The Renegade Rip

Increase a ‘tax on students who can least afford it’

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Bakersfield College is facing the greatest fiscal threat since its inception nearly 90 years ago. The California budget crisis, with its series of impending budget reductions, does not bode well for our students, our employees or our community.

The state budget shortfall has already had serious consequences for BC and the Kern Community College District. This past spring, the college cut approximately $1.7 million from its budget. Now, “midyear adjustments” in funding would be effective almost immediately. Bakersfield College can expect to lose another $1.1 million. The next round comes from next year’s budget. Bakersfield College is facing a $6 million budget reduction if the governor’s proposed budget is approved for the 2003-04 school year. These reductions represent more than a 17 percent reduction in BC’s funding base over the course of 18 months.

On top of this reduction, the state is proposing to increase student enrollment fees from $11 to $24 per unit.

Community colleges will not receive any of this increase. It is not generally known that the colleges do not keep revenues from student fees, as do the other two California higher education systems. Instead, the money will be used by the state to fund other areas of its budget. In reality, this fee is a de facto tax on the students who can least afford it.

The results of these actions will be disastrous for students. Bakersfield College and other community colleges will offer fewer class sections and services with fewer faculty and staff members to perform the work. The Community College League of California predicts that more than 200,000 community college students will be denied access to classes statewide, more than the entire undergraduate enrollment of the University of California!

BC also will be forced to serve more students in the long run with less money. The national average funding for community colleges is approximately $6,500 per student. A year ago, it was $4,000 per student at BC. The impact of the proposed cuts will reduce community college funding per full-time equivalent student to the $3,300 level. At the same time, the state is proposing to increase the overall budgets of the UC and CSU systems.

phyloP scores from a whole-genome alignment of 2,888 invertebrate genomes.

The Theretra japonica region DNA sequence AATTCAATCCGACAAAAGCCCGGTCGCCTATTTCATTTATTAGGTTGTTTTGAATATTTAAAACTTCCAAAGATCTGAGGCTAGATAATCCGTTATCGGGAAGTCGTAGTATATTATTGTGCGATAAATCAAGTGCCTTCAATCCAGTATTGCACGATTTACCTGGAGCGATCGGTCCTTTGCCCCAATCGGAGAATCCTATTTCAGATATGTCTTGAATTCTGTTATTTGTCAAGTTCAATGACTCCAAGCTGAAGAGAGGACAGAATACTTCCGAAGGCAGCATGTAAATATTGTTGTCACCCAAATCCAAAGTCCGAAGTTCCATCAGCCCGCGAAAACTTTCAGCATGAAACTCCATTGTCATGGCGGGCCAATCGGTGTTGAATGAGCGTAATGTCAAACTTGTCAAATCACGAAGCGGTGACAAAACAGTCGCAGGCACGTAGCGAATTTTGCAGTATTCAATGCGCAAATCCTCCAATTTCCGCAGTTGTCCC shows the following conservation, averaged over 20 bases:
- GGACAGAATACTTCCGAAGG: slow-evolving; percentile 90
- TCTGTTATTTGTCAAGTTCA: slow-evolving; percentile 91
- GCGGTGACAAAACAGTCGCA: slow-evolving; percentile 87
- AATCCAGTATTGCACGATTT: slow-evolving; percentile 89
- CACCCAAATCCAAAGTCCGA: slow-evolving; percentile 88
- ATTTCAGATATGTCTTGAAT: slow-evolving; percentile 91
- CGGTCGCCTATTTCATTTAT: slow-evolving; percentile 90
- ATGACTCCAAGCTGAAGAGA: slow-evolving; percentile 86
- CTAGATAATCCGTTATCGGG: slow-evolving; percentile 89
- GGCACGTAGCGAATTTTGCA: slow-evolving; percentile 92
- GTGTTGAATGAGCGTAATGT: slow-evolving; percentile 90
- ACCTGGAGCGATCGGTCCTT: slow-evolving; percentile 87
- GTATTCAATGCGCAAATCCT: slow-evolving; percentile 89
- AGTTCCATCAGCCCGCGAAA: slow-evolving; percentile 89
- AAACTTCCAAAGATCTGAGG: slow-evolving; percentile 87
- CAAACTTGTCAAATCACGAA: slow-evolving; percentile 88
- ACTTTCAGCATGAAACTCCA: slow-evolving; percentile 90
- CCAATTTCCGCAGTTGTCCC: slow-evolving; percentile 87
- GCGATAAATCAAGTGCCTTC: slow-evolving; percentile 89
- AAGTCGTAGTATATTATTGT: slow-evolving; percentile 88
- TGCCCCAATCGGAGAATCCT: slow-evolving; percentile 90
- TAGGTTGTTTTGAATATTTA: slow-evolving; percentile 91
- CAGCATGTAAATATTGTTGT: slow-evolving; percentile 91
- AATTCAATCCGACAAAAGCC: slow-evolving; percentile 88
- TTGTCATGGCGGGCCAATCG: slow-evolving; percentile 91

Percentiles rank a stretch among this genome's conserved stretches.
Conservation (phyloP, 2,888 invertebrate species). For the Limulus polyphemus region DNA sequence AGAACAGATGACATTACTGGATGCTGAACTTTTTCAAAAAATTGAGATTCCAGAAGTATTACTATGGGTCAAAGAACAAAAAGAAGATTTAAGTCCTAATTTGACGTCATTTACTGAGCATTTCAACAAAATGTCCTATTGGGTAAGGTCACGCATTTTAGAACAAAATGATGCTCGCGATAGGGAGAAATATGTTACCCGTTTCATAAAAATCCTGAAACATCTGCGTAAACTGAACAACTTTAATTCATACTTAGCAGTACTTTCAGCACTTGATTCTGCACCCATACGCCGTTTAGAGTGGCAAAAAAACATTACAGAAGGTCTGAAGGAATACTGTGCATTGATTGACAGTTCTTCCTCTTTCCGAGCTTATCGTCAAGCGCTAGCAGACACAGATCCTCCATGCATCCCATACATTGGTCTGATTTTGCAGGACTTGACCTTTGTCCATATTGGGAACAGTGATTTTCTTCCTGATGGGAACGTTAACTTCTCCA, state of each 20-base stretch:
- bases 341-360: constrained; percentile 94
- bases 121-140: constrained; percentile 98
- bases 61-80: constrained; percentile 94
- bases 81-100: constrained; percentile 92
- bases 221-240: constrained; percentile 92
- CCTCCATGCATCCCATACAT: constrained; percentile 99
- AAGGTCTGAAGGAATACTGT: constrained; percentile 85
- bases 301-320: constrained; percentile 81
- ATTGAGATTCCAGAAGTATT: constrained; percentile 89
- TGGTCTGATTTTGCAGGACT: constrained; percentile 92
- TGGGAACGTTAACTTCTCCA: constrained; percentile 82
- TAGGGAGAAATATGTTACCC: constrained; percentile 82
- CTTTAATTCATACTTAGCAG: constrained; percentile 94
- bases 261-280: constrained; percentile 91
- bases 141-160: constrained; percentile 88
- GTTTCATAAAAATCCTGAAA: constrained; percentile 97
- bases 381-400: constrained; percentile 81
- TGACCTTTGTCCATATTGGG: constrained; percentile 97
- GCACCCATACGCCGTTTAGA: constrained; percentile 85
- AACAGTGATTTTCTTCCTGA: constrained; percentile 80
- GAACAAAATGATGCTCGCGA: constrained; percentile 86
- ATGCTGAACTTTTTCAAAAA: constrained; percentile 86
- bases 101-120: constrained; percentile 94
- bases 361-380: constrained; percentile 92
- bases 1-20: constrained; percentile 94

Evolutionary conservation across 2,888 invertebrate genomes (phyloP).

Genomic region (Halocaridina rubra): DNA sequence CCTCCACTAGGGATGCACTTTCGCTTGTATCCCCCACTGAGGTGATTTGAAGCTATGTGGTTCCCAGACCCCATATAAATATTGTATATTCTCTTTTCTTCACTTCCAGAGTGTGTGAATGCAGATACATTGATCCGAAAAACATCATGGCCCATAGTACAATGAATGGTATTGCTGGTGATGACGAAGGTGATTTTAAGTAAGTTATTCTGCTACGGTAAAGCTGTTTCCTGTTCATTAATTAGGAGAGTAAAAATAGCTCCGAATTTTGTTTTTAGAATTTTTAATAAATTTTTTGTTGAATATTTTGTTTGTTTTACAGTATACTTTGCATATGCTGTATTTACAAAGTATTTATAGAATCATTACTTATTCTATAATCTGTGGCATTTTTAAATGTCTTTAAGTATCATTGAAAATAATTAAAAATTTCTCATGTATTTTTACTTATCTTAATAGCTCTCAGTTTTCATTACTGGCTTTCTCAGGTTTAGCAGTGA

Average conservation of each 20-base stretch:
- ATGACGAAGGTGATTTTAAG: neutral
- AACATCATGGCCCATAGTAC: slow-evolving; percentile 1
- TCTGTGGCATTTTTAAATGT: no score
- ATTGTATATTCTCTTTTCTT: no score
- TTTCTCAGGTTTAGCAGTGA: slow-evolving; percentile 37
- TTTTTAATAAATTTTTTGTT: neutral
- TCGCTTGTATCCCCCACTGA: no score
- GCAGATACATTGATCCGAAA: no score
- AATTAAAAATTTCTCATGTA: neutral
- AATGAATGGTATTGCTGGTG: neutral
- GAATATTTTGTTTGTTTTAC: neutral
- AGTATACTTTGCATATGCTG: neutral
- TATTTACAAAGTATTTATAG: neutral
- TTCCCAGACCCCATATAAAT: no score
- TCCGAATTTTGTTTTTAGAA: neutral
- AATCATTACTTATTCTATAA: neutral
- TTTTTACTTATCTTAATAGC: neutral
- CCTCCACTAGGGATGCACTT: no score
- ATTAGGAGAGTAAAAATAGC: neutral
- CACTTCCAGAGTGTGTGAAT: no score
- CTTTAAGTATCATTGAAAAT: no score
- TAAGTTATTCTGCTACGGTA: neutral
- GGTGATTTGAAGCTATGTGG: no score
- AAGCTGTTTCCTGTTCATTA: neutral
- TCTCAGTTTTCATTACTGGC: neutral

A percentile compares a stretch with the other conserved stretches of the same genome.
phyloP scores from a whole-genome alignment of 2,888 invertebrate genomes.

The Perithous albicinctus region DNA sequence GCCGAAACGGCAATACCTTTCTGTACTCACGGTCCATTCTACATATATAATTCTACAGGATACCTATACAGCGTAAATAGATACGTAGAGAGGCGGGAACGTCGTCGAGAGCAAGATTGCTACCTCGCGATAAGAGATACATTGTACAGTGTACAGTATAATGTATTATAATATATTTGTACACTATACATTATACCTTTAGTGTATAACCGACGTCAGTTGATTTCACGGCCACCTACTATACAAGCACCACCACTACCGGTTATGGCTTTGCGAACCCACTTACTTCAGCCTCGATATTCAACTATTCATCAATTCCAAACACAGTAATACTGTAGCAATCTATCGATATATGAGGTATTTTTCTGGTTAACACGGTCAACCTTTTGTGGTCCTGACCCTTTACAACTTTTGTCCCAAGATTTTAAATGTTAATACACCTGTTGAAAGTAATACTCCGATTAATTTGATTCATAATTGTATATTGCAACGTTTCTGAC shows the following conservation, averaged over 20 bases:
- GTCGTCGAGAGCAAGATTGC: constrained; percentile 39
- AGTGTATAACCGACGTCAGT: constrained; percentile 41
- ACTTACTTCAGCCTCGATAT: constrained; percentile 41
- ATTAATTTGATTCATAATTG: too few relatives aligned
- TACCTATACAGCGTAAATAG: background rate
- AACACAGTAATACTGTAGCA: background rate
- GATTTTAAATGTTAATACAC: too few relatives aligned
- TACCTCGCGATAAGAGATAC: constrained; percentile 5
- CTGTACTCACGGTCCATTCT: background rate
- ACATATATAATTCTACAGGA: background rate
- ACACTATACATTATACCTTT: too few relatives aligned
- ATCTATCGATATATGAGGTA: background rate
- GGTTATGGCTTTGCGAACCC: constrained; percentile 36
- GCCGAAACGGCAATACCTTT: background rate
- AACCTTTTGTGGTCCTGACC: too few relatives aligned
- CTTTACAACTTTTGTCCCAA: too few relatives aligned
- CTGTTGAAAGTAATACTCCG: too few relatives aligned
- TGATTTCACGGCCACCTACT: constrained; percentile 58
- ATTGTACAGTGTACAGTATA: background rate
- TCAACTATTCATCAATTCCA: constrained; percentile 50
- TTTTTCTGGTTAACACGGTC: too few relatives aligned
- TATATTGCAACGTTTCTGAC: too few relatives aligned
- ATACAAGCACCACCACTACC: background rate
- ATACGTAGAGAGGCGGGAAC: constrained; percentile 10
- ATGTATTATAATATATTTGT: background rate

The California community college system is quite simply the largest higher education system in the world and one of the most underfunded. It is a travesty that just when community colleges have become the entry point for more than 65 percent of higher education students and 60 percent of minority students, they are being asked to accept a disproportionate decline in funding.

Bakersfield College is doing all it can to reduce programs and services in a way that will have the least impact on students, but everyone at BC will feel the pain. That’s why our legislators must hear from each of us. It is time to send them direct messages to encourage their support of Bakersfield College and of the community college system throughout California.

Write your legislators. E-mail them. Tell them how the disproportionate cutting of community college funding is going to affect your education, your communities and families.

Remember that, as we gear up for another war and continue to fight terrorism here and abroad, real national security depends not on how many guns or divisions we possess or even the size of the gross domestic product. Real national security resides in the skills, abilities, education and contributions of a well-trained and committed work force.

Without the capacity to educate our people to the highest possible level, there is less security and prosperity for us all. If ever there was a need for students and a critically informed citizenry to express themselves about equity and justice in the educational system, this is it!

KEN MEIER, BC vice president of student learning

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Increase a ‘tax on students who can least afford it’